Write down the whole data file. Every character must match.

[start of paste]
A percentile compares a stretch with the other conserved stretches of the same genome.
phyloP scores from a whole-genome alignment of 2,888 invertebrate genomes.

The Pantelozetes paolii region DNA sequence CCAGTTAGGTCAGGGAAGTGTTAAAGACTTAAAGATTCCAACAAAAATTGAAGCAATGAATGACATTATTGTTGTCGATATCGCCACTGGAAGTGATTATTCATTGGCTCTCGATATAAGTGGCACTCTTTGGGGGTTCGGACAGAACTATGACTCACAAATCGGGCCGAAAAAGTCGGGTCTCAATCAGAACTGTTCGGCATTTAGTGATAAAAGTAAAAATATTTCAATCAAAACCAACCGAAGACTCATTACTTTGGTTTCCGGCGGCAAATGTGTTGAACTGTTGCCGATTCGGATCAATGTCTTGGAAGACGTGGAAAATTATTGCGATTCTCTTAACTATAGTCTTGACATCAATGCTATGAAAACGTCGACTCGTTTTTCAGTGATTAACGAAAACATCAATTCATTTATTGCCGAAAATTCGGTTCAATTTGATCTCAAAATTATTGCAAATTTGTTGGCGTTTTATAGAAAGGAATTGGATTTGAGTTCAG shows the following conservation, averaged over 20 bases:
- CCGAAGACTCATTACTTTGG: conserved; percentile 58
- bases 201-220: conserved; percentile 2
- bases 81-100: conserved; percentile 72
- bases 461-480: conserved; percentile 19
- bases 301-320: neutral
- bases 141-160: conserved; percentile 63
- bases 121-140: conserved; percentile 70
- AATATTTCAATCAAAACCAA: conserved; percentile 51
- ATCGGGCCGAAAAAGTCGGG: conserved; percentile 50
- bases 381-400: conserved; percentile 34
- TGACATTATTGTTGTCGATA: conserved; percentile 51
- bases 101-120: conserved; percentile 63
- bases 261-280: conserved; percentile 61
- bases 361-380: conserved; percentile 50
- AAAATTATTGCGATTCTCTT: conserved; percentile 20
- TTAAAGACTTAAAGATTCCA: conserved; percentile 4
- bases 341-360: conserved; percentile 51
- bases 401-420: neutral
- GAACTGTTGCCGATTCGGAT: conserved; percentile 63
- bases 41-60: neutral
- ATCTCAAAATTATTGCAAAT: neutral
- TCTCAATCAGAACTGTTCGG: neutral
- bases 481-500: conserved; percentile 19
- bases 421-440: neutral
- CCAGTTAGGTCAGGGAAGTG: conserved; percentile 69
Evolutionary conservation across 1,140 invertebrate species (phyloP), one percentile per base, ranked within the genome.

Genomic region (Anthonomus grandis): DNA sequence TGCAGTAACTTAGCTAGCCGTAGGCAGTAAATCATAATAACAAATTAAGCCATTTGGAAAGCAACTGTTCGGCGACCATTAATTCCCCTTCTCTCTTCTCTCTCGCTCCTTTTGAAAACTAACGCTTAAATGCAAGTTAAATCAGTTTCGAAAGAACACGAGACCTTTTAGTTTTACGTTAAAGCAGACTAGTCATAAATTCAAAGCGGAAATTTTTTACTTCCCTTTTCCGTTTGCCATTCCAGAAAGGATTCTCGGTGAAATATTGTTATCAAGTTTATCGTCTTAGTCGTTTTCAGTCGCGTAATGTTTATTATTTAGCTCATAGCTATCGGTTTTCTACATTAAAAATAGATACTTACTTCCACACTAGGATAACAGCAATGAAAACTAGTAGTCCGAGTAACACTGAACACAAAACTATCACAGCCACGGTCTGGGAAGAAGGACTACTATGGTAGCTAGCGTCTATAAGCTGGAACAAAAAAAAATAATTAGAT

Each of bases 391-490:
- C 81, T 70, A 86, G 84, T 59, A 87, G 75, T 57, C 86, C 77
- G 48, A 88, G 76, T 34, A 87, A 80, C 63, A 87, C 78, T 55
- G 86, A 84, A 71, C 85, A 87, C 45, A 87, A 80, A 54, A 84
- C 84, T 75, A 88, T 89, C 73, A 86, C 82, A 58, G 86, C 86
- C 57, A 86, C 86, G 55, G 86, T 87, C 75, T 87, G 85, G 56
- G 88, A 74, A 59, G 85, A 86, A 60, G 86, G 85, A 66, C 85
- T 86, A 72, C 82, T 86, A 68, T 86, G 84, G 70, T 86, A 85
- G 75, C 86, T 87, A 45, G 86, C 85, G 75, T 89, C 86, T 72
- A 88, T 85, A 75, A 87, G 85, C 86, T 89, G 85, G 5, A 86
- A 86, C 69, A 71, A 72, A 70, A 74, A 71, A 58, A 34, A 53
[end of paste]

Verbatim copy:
A percentile compares a stretch with the other conserved stretches of the same genome.
phyloP scores from a whole-genome alignment of 2,888 invertebrate genomes.

The Pantelozetes paolii region DNA sequence CCAGTTAGGTCAGGGAAGTGTTAAAGACTTAAAGATTCCAACAAAAATTGAAGCAATGAATGACATTATTGTTGTCGATATCGCCACTGGAAGTGATTATTCATTGGCTCTCGATATAAGTGGCACTCTTTGGGGGTTCGGACAGAACTATGACTCACAAATCGGGCCGAAAAAGTCGGGTCTCAATCAGAACTGTTCGGCATTTAGTGATAAAAGTAAAAATATTTCAATCAAAACCAACCGAAGACTCATTACTTTGGTTTCCGGCGGCAAATGTGTTGAACTGTTGCCGATTCGGATCAATGTCTTGGAAGACGTGGAAAATTATTGCGATTCTCTTAACTATAGTCTTGACATCAATGCTATGAAAACGTCGACTCGTTTTTCAGTGATTAACGAAAACATCAATTCATTTATTGCCGAAAATTCGGTTCAATTTGATCTCAAAATTATTGCAAATTTGTTGGCGTTTTATAGAAAGGAATTGGATTTGAGTTCAG shows the following conservation, averaged over 20 bases:
- CCGAAGACTCATTACTTTGG: conserved; percentile 58
- bases 201-220: conserved; percentile 2
- bases 81-100: conserved; percentile 72
- bases 461-480: conserved; percentile 19
- bases 301-320: neutral
- bases 141-160: conserved; percentile 63
- bases 121-140: conserved; percentile 70
- AATATTTCAATCAAAACCAA: conserved; percentile 51
- ATCGGGCCGAAAAAGTCGGG: conserved; percentile 50
- bases 381-400: conserved; percentile 34
- TGACATTATTGTTGTCGATA: conserved; percentile 51
- bases 101-120: conserved; percentile 63
- bases 261-280: conserved; percentile 61
- bases 361-380: conserved; percentile 50
- AAAATTATTGCGATTCTCTT: conserved; percentile 20
- TTAAAGACTTAAAGATTCCA: conserved; percentile 4
- bases 341-360: conserved; percentile 51
- bases 401-420: neutral
- GAACTGTTGCCGATTCGGAT: conserved; percentile 63
- bases 41-60: neutral
- ATCTCAAAATTATTGCAAAT: neutral
- TCTCAATCAGAACTGTTCGG: neutral
- bases 481-500: conserved; percentile 19
- bases 421-440: neutral
- CCAGTTAGGTCAGGGAAGTG: conserved; percentile 69
Evolutionary conservation across 1,140 invertebrate species (phyloP), one percentile per base, ranked within the genome.

Genomic region (Anthonomus grandis): DNA sequence TGCAGTAACTTAGCTAGCCGTAGGCAGTAAATCATAATAACAAATTAAGCCATTTGGAAAGCAACTGTTCGGCGACCATTAATTCCCCTTCTCTCTTCTCTCTCGCTCCTTTTGAAAACTAACGCTTAAATGCAAGTTAAATCAGTTTCGAAAGAACACGAGACCTTTTAGTTTTACGTTAAAGCAGACTAGTCATAAATTCAAAGCGGAAATTTTTTACTTCCCTTTTCCGTTTGCCATTCCAGAAAGGATTCTCGGTGAAATATTGTTATCAAGTTTATCGTCTTAGTCGTTTTCAGTCGCGTAATGTTTATTATTTAGCTCATAGCTATCGGTTTTCTACATTAAAAATAGATACTTACTTCCACACTAGGATAACAGCAATGAAAACTAGTAGTCCGAGTAACACTGAACACAAAACTATCACAGCCACGGTCTGGGAAGAAGGACTACTATGGTAGCTAGCGTCTATAAGCTGGAACAAAAAAAAATAATTAGAT

Each of bases 391-490:
- C 81, T 70, A 86, G 84, T 59, A 87, G 75, T 57, C 86, C 77
- G 48, A 88, G 76, T 34, A 87, A 80, C 63, A 87, C 78, T 55
- G 86, A 84, A 71, C 85, A 87, C 45, A 87, A 80, A 54, A 84
- C 84, T 75, A 88, T 89, C 73, A 86, C 82, A 58, G 86, C 86
- C 57, A 86, C 86, G 55, G 86, T 87, C 75, T 87, G 85, G 56
- G 88, A 74, A 59, G 85, A 86, A 60, G 86, G 85, A 66, C 85
- T 86, A 72, C 82, T 86, A 68, T 86, G 84, G 70, T 86, A 85
- G 75, C 86, T 87, A 45, G 86, C 85, G 75, T 89, C 86, T 72
- A 88, T 85, A 75, A 87, G 85, C 86, T 89, G 85, G 5, A 86
- A 86, C 69, A 71, A 72, A 70, A 74, A 71, A 58, A 34, A 53